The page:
Earlier today, Stacey from Abiding Woman shared an excellent message by Paul Washer on the topic of recovering biblical womanhood. I watched it about an hour ago, and one of his main discussion points was discretion in dress.
The Lord has worked on “recovering” modesty in my dress over the past three years, and more recently, my heart has been concerned about discretion. Discretion is a modesty issue as well. You see, if we aren’t discreet and bring undo attention to ourselves with our clothing, then the clothing isn’t modest, no matter if it covers appropriately or not.
I am not saying that our clothing or accessories can’t be pretty. Take a look at the world around us. It is beautiful, and is all a part of God’s creation! Godliness does not equal plainness. We do not serve a boring or plain God!
That being said, I adore large earrings, and some of my tops are patterned rather wildly, or with jewels. I’ve felt a nudge to tone it down in these areas, and I’m slowly beginning to change my wardrobe.
While my #1 priority is to serve my God, another concern of mine is to be a good example to my daughters. Over the past few months I’ve had to talk “discretion” with my teenage daughter on a few occasions. Thankfully the talks have been graceful, and I haven’t had any rough moments with my almost fourteen-year-old (as of yet). We’ve been able to share from our hearts and appreciate what each other is saying.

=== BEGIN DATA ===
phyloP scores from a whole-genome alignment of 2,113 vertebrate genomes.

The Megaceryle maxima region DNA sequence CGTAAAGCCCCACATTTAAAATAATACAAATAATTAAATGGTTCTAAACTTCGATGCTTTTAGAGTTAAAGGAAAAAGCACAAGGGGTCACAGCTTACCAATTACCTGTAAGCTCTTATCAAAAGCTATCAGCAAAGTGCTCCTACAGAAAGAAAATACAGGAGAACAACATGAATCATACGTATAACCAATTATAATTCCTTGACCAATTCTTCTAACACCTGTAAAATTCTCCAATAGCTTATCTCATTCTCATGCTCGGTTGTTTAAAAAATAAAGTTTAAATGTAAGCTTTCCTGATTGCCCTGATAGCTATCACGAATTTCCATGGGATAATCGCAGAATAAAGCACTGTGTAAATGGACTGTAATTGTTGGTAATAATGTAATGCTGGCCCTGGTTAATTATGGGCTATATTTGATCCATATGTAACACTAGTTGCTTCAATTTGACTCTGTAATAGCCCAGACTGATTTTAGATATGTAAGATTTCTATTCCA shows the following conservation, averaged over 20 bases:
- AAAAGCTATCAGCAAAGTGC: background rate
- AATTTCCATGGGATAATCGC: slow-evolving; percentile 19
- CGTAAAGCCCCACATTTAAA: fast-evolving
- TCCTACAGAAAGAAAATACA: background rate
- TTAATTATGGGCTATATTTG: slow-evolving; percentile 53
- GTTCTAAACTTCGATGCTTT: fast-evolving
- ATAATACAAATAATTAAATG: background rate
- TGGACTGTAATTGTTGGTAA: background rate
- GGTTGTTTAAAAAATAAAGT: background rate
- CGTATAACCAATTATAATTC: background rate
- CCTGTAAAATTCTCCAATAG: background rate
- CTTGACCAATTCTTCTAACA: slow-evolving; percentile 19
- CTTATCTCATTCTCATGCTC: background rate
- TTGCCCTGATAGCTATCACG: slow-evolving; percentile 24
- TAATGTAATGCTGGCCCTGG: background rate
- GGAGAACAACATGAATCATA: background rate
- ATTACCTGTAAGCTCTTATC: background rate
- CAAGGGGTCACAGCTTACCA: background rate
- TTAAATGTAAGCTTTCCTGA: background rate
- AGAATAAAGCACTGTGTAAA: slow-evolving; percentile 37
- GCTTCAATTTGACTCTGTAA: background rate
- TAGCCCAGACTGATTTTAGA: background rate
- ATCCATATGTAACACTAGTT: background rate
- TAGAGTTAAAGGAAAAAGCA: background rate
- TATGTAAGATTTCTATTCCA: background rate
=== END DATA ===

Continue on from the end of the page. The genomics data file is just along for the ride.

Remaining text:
A few verses that I use when discussing this topic with my daughters are:
Likewise, I want women to adorn themselves with proper clothing, modestly and discreetly, not with braided hair and gold or pearls or costly garments…1 Timothy 2:9
Like a gold ring in a pig’s snout is a beautiful woman without discretion…Proverbs 11:22
While 1 Timothy 2:9 is specifically talking about discretion in dress, we should teach our daughter’s to be discreet in our speech and actions as well. What is the best way to do this? To model it ourselves! We cannot expect for them to be discreet if we are not first.
Believe me, I am not immune to following trends without thinking discretion first. A few years ago I was this close to putting a streak of pink in my hair! I thought the trend was cute, but in the end, discretion won out.
Above all, we need to maintain a spirit of grace, since the definition of discretion will most likely vary from family to family and from culture to culture. We can see however that we shouldn’t dress in such a way to bring undue attention to ourselves. Would I love it if the “rules” of discretion were more plainly spelled out for us. I believe that so many women do not think of this as something applicable to today. Or they might think of discretion as an abstract quality that does not apply to appearance.
How does your family practice discretion?